Today I’m cleaning up my office. I know you’re probably thinking, “Well, gosh, Sonnjea, there’s a fascinating topic that’s clearly all about improv. Please. Tell us more.”
To which I reply, “Sarcasm doesn’t work in improv, peeps. Don’t make me tell you again.”
Here’s the thing. When I was busy with writing and rehearsals for Sketchy People, I started using my office as a dumping ground. Since I work at home, it’s easy for that to happen anyway – clothes I don’t feel like folding get tossed on the sofa, paper work piles up on the coffee table and work I am busily not doing accumulates on my desk. Add to that all the props and clothes and just general junk that seemed to multiply for the show and that I needed to find a home for, and you have the makings of an episode of Hoarders.
The worse it gets, the less able I am to work in there (I’m currently working on a laptop in my dining room, snarfing up a box of Cheez-It’s, if you must know). The clutter just gets to me.
And it occurred to me that improv scenes are kind of the same way. Wait, hold on – you know I can justify this. Pffft. This one’s not even a stretch for me, kids.
When there is too much going on in a scene, it makes it harder and harder for the players to get the scene going. That’s because if there’s just a shitload of random information, it’s too hard to filter through it and know what to react to and what should matter. It’s a much better situation to gradually layer information so that each person in the scene has a chance to truly listen to it, and then react logically and appropriately. Then everybody’s information comes out in manageable doses, like brick after brick in the building of a scene. Instead of, you know, a big dumptruck of building materials hurled in the general direction of a building site.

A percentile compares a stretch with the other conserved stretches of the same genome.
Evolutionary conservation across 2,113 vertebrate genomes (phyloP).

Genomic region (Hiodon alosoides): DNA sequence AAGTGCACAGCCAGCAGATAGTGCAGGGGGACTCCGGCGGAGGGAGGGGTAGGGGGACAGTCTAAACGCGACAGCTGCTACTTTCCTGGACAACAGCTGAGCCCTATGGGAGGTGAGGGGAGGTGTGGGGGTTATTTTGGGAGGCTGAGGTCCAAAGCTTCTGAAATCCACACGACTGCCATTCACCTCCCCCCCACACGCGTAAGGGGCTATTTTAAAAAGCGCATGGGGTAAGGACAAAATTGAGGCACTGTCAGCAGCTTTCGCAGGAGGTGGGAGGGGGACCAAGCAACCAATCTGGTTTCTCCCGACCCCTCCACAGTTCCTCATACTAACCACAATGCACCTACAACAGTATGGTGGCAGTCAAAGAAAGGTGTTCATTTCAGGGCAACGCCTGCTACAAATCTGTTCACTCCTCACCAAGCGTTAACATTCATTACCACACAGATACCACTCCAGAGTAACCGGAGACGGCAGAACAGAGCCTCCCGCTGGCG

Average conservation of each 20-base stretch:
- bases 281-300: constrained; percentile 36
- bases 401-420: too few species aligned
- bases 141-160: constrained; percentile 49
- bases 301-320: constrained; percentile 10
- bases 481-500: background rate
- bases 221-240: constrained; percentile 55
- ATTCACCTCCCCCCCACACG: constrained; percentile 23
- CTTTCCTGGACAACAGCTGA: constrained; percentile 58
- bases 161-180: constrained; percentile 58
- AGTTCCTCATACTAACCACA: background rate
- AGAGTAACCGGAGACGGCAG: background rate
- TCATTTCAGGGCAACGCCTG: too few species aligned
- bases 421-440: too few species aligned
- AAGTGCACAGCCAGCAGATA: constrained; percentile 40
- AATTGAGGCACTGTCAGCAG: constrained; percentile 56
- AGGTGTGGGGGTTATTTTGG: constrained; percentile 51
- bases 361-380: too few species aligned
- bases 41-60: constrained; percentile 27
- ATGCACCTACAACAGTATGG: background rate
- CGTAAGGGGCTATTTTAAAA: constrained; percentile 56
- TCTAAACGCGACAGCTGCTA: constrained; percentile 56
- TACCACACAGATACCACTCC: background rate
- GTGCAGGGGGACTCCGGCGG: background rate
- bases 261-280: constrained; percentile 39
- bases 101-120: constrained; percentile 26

It’s also important to give information in small soundbite-sized morsels to help you avoid driving an agenda. Yes, you must label each other and add information. But you don’t need to do it in a War and Peace way. Think in terms of Tweets, maybe Facebook posts (in terms of length, I mean; not in terms of sarcasm or vagueness). Your partner can’t possibly remember everything you say and all the information you add if you ramble on and on and on and… Give them one or two small bits of information and then SHUT UP. Give ’em a chance to listen and respond with their own one or two bits of information. Then it’ll be your turn again.
If your strength happens to be adding information (guilty as charged), you may be laboring under the delusion that somehow that means your information is all that and a bag o’ chips. Whatever. Get over it. Your information, no matter how brilliant, is useless if it’s heaped up in a pile of other brilliant information that nobody can sort through in a single lifetime. Remember, dialog is only ONE way of adding information (and it’s the most overused way, fyi). You can add information by having a huge emotional reaction, discovering something onstage, changing the stage picture, doing some new spacework, kissing and/or slapping your partner, grunting, etc.
Now, if you’ll excuse me, I gotta go clean my office. If you hear grunting, you’ll know why.